Many detected small solid renal masses will be benign, and among those that are malignant, not all subtypes behave the same, and some are more aggressive than others. Knowing the precise subtype allows for better planning of surveillance and treatment. Most renal masses can be evaluated and characterized accurately using CT. As a result, when a renal mass is diagnosed with confidence, appropriate management can be planned without further investigation.
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2. Knipe, H. and Asadov, R. et al. (2019) Renal Cell Carcinoma. Radiopaedia. (online) Available at

3. Lema, P.C and Kim, J.H et al., 2017. Overview of common errors and pitfalls to avoid in the acquisition and interpretation of ultrasound imaging of the abdominal aorta. Journal of vascular diagnostics and interventions. (online)Available at

4. Leveridge, M.J and Bostrom, P.J. et al. (2010) Imaging renal cell carcinoma with ultrasonography, CT and MRI. A nature research journal. (online) Available at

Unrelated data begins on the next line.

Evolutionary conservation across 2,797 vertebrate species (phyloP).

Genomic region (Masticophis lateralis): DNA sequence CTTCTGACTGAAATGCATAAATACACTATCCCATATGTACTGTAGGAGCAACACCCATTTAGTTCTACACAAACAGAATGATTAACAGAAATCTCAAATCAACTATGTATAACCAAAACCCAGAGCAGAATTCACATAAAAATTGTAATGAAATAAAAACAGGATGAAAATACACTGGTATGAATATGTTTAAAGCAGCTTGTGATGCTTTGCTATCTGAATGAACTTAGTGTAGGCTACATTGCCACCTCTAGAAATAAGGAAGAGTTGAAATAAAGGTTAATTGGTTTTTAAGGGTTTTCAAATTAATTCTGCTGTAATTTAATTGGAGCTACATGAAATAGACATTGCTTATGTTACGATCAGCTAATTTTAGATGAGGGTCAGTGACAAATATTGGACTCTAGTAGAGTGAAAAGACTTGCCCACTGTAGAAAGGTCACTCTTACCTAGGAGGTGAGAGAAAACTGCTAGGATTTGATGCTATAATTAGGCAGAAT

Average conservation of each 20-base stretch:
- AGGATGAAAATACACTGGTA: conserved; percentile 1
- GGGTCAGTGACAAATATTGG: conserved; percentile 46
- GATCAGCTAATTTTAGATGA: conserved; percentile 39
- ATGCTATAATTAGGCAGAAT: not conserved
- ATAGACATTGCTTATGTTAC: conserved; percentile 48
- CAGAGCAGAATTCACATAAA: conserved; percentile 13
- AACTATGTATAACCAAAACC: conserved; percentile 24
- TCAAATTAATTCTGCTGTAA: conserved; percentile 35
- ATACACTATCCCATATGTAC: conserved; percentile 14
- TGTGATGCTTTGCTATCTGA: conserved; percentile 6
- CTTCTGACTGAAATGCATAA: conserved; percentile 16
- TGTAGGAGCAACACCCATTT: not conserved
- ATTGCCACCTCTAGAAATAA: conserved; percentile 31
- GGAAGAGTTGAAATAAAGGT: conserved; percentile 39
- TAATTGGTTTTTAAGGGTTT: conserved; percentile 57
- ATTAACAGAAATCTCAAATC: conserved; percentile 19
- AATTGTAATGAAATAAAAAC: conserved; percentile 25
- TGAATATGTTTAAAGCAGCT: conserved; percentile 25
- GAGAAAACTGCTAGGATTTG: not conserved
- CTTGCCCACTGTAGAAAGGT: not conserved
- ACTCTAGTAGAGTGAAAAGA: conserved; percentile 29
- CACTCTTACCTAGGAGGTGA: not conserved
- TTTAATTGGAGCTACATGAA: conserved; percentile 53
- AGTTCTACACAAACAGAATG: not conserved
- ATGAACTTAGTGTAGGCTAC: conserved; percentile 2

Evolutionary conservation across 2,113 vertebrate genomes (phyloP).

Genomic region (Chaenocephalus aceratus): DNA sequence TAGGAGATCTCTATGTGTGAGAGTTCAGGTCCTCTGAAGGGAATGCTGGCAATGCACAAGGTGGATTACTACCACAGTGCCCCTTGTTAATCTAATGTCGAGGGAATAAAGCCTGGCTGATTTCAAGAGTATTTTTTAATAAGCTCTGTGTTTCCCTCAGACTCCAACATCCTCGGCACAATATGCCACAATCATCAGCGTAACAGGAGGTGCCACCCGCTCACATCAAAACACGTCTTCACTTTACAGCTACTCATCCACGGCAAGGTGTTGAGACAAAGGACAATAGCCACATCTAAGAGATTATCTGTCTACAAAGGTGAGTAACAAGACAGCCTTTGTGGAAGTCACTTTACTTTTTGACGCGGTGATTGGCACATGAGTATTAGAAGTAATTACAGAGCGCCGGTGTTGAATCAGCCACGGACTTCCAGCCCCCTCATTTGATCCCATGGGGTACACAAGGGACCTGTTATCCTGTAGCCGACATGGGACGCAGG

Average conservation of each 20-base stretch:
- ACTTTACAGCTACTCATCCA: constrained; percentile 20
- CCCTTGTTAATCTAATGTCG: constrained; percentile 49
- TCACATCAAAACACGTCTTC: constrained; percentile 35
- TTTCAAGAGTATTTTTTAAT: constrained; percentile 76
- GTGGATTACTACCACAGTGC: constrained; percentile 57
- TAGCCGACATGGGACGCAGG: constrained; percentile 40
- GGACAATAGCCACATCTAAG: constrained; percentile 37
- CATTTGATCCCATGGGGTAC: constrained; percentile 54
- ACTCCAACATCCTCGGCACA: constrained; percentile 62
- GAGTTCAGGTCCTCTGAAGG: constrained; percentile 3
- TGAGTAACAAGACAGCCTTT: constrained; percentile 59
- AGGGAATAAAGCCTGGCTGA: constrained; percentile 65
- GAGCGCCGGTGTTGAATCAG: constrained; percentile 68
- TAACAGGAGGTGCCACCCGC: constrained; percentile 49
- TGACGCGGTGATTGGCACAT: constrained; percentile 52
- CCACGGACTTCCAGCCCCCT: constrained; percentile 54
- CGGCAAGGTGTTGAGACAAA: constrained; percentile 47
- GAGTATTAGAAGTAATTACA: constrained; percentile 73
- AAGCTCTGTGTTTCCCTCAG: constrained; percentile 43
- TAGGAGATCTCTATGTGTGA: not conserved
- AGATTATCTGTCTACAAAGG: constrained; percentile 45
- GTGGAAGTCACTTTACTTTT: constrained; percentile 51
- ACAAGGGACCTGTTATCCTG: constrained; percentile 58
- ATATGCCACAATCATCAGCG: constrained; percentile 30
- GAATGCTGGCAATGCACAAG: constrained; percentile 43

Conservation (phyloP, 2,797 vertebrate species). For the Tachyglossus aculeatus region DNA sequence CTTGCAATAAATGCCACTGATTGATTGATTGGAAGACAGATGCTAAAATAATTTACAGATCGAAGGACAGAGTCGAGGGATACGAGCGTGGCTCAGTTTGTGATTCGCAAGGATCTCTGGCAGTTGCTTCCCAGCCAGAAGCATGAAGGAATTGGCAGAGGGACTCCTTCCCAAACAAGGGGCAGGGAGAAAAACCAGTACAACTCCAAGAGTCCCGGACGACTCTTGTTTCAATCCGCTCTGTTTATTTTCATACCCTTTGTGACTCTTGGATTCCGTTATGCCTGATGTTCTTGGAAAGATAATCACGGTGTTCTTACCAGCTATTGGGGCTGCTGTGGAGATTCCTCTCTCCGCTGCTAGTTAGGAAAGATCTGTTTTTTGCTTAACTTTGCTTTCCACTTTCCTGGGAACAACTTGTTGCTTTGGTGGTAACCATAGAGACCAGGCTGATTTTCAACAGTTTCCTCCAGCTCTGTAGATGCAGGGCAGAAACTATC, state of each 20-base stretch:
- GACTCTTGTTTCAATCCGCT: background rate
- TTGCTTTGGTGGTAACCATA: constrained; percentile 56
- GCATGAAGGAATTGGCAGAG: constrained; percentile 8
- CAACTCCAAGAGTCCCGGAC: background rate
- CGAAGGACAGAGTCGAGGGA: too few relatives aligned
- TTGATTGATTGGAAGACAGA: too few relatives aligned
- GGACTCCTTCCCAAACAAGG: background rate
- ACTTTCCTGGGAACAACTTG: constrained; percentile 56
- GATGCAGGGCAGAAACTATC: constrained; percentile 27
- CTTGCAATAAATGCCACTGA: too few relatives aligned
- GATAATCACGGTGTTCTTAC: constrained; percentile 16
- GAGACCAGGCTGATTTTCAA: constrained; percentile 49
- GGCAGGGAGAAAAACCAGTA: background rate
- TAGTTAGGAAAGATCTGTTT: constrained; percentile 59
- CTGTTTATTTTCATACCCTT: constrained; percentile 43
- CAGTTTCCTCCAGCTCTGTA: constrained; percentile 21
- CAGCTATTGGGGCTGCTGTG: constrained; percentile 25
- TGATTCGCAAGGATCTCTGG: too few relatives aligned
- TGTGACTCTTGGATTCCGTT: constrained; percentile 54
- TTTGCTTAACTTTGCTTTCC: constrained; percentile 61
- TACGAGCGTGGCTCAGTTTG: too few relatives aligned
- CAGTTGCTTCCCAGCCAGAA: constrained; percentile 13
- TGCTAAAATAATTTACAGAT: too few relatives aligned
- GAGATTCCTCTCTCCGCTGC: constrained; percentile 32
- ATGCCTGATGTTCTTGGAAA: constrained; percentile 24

5. Ljungberg, B. and Albiges, L. et al. (2019) European Association of Urology Guidelines on Renal Cell Carcinoma: The 2019 Update. European Urology. (online) Available at

6. Moloney, F. and Murphy, K.P et al. (2014) Haematuria: An Imaging Guide. Advances in urology. (online) Available at

7. O’Neill, W.C. (2014) Renal Relevant Radiology: Use of Ultrasound in Kidney Disease and Nephrology Procedures. Renal Division, Department of Medicine, Emory University School of Medicine, Atlanta, Georgia. (online) Available at

8. Rossi, S.H. and Prezzi, D. et al. (2018) Imaging for the diagnosis and response assessment of renal tumours. World Journal of Urology. (online) Available at

9. Rumack, C. and Wilson, S.R. et al. (2011) Diagnostic Ultrasound.4Th edition. Philadelphia: Mosby inc. Elsevier.

10. Sidhar, K. and McGahan, J.P. et al. (2016) Renal Cell Carcinoma: Sonographic appearance depending on size and histologic type. Journal of Ultrasound in Medicine: Official journal of American Institute of Ultrasound in Medicine. (online) Available at

11. The Society and College of Radiographers and The British Medical Ultrasound Society (SCoR and BMUS) (2018) Guidelines for professional ultrasound practice. (online) Available at

12. Vogel, C. and Ziegelmüller, B. et al. (2018) Imaging in Suspected Renal-Cell Carcinoma: Systematic Review. Clinical Genitourinary Cancer. (online) Available at

13. West Midlands Expert Advisory Group for Urological Cancer (2016). Guidelines for the Management of Renal Cancer. NHS England. (online) Available at